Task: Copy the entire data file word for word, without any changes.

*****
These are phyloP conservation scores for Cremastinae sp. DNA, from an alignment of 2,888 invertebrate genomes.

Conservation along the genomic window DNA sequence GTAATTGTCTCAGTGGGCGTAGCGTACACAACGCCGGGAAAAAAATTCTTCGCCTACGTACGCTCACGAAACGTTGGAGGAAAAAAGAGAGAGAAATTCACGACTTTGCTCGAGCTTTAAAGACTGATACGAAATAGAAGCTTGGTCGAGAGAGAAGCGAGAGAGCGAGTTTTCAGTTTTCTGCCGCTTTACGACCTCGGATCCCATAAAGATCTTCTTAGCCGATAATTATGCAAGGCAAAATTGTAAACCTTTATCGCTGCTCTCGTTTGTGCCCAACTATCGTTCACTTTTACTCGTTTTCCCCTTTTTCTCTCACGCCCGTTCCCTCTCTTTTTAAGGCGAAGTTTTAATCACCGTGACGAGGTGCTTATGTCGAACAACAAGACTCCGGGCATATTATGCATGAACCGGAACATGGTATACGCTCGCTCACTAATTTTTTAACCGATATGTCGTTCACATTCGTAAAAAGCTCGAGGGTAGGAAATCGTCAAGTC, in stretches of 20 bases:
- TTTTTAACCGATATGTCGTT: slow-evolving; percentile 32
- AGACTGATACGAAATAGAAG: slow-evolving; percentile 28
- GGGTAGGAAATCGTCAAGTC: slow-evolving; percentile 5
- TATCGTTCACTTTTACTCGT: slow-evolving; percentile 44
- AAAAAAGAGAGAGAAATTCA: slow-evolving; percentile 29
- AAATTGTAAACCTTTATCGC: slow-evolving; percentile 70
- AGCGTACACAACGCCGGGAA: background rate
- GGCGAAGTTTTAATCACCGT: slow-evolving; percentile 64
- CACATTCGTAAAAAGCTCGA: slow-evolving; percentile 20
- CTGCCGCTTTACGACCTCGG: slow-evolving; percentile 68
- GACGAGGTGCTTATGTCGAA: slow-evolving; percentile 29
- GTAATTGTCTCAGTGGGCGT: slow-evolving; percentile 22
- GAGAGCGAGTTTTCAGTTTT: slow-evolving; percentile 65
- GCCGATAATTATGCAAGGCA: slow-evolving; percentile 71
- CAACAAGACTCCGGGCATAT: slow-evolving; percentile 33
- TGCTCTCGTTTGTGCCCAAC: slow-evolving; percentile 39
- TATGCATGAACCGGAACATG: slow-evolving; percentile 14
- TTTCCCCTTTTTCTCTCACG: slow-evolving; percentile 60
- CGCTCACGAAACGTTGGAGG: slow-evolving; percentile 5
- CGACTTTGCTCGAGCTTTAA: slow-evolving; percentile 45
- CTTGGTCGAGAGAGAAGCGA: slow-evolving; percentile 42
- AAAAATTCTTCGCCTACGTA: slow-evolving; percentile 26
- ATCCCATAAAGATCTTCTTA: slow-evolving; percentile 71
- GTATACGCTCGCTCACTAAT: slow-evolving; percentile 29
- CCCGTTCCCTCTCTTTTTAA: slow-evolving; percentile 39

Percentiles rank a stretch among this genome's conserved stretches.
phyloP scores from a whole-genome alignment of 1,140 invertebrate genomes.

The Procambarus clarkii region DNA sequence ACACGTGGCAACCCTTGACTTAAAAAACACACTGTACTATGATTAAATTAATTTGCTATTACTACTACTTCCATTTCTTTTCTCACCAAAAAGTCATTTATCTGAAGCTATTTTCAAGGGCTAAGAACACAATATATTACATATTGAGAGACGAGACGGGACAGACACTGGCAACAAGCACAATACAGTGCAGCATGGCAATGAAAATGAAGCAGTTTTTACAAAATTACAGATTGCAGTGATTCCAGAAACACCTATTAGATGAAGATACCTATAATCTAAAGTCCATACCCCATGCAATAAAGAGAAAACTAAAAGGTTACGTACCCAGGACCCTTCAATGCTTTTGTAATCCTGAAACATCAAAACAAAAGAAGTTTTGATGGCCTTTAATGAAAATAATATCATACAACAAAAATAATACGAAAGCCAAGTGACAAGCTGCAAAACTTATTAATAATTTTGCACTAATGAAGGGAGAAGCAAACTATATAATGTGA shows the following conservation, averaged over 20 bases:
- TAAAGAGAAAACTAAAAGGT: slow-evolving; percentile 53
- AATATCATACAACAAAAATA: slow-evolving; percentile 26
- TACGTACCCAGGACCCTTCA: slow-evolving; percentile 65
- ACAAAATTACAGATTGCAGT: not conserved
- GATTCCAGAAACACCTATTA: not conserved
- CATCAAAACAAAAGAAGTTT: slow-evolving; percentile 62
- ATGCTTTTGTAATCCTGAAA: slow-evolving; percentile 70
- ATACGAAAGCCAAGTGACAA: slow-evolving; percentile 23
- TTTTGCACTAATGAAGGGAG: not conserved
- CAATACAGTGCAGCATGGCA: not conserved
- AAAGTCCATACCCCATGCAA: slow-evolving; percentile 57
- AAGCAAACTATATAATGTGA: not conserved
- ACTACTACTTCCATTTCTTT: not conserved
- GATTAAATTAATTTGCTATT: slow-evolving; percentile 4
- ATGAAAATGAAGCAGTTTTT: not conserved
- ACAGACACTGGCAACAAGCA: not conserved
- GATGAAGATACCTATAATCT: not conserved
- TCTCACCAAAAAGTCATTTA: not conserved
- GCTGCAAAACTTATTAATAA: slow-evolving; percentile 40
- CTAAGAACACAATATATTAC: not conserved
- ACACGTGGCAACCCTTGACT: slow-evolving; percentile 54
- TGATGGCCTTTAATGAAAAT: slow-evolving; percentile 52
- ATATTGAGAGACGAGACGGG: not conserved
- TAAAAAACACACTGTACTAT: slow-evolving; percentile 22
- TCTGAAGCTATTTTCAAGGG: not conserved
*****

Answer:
These are phyloP conservation scores for Cremastinae sp. DNA, from an alignment of 2,888 invertebrate genomes.

Conservation along the genomic window DNA sequence GTAATTGTCTCAGTGGGCGTAGCGTACACAACGCCGGGAAAAAAATTCTTCGCCTACGTACGCTCACGAAACGTTGGAGGAAAAAAGAGAGAGAAATTCACGACTTTGCTCGAGCTTTAAAGACTGATACGAAATAGAAGCTTGGTCGAGAGAGAAGCGAGAGAGCGAGTTTTCAGTTTTCTGCCGCTTTACGACCTCGGATCCCATAAAGATCTTCTTAGCCGATAATTATGCAAGGCAAAATTGTAAACCTTTATCGCTGCTCTCGTTTGTGCCCAACTATCGTTCACTTTTACTCGTTTTCCCCTTTTTCTCTCACGCCCGTTCCCTCTCTTTTTAAGGCGAAGTTTTAATCACCGTGACGAGGTGCTTATGTCGAACAACAAGACTCCGGGCATATTATGCATGAACCGGAACATGGTATACGCTCGCTCACTAATTTTTTAACCGATATGTCGTTCACATTCGTAAAAAGCTCGAGGGTAGGAAATCGTCAAGTC, in stretches of 20 bases:
- TTTTTAACCGATATGTCGTT: slow-evolving; percentile 32
- AGACTGATACGAAATAGAAG: slow-evolving; percentile 28
- GGGTAGGAAATCGTCAAGTC: slow-evolving; percentile 5
- TATCGTTCACTTTTACTCGT: slow-evolving; percentile 44
- AAAAAAGAGAGAGAAATTCA: slow-evolving; percentile 29
- AAATTGTAAACCTTTATCGC: slow-evolving; percentile 70
- AGCGTACACAACGCCGGGAA: background rate
- GGCGAAGTTTTAATCACCGT: slow-evolving; percentile 64
- CACATTCGTAAAAAGCTCGA: slow-evolving; percentile 20
- CTGCCGCTTTACGACCTCGG: slow-evolving; percentile 68
- GACGAGGTGCTTATGTCGAA: slow-evolving; percentile 29
- GTAATTGTCTCAGTGGGCGT: slow-evolving; percentile 22
- GAGAGCGAGTTTTCAGTTTT: slow-evolving; percentile 65
- GCCGATAATTATGCAAGGCA: slow-evolving; percentile 71
- CAACAAGACTCCGGGCATAT: slow-evolving; percentile 33
- TGCTCTCGTTTGTGCCCAAC: slow-evolving; percentile 39
- TATGCATGAACCGGAACATG: slow-evolving; percentile 14
- TTTCCCCTTTTTCTCTCACG: slow-evolving; percentile 60
- CGCTCACGAAACGTTGGAGG: slow-evolving; percentile 5
- CGACTTTGCTCGAGCTTTAA: slow-evolving; percentile 45
- CTTGGTCGAGAGAGAAGCGA: slow-evolving; percentile 42
- AAAAATTCTTCGCCTACGTA: slow-evolving; percentile 26
- ATCCCATAAAGATCTTCTTA: slow-evolving; percentile 71
- GTATACGCTCGCTCACTAAT: slow-evolving; percentile 29
- CCCGTTCCCTCTCTTTTTAA: slow-evolving; percentile 39

Percentiles rank a stretch among this genome's conserved stretches.
phyloP scores from a whole-genome alignment of 1,140 invertebrate genomes.

The Procambarus clarkii region DNA sequence ACACGTGGCAACCCTTGACTTAAAAAACACACTGTACTATGATTAAATTAATTTGCTATTACTACTACTTCCATTTCTTTTCTCACCAAAAAGTCATTTATCTGAAGCTATTTTCAAGGGCTAAGAACACAATATATTACATATTGAGAGACGAGACGGGACAGACACTGGCAACAAGCACAATACAGTGCAGCATGGCAATGAAAATGAAGCAGTTTTTACAAAATTACAGATTGCAGTGATTCCAGAAACACCTATTAGATGAAGATACCTATAATCTAAAGTCCATACCCCATGCAATAAAGAGAAAACTAAAAGGTTACGTACCCAGGACCCTTCAATGCTTTTGTAATCCTGAAACATCAAAACAAAAGAAGTTTTGATGGCCTTTAATGAAAATAATATCATACAACAAAAATAATACGAAAGCCAAGTGACAAGCTGCAAAACTTATTAATAATTTTGCACTAATGAAGGGAGAAGCAAACTATATAATGTGA shows the following conservation, averaged over 20 bases:
- TAAAGAGAAAACTAAAAGGT: slow-evolving; percentile 53
- AATATCATACAACAAAAATA: slow-evolving; percentile 26
- TACGTACCCAGGACCCTTCA: slow-evolving; percentile 65
- ACAAAATTACAGATTGCAGT: not conserved
- GATTCCAGAAACACCTATTA: not conserved
- CATCAAAACAAAAGAAGTTT: slow-evolving; percentile 62
- ATGCTTTTGTAATCCTGAAA: slow-evolving; percentile 70
- ATACGAAAGCCAAGTGACAA: slow-evolving; percentile 23
- TTTTGCACTAATGAAGGGAG: not conserved
- CAATACAGTGCAGCATGGCA: not conserved
- AAAGTCCATACCCCATGCAA: slow-evolving; percentile 57
- AAGCAAACTATATAATGTGA: not conserved
- ACTACTACTTCCATTTCTTT: not conserved
- GATTAAATTAATTTGCTATT: slow-evolving; percentile 4
- ATGAAAATGAAGCAGTTTTT: not conserved
- ACAGACACTGGCAACAAGCA: not conserved
- GATGAAGATACCTATAATCT: not conserved
- TCTCACCAAAAAGTCATTTA: not conserved
- GCTGCAAAACTTATTAATAA: slow-evolving; percentile 40
- CTAAGAACACAATATATTAC: not conserved
- ACACGTGGCAACCCTTGACT: slow-evolving; percentile 54
- TGATGGCCTTTAATGAAAAT: slow-evolving; percentile 52
- ATATTGAGAGACGAGACGGG: not conserved
- TAAAAAACACACTGTACTAT: slow-evolving; percentile 22
- TCTGAAGCTATTTTCAAGGG: not conserved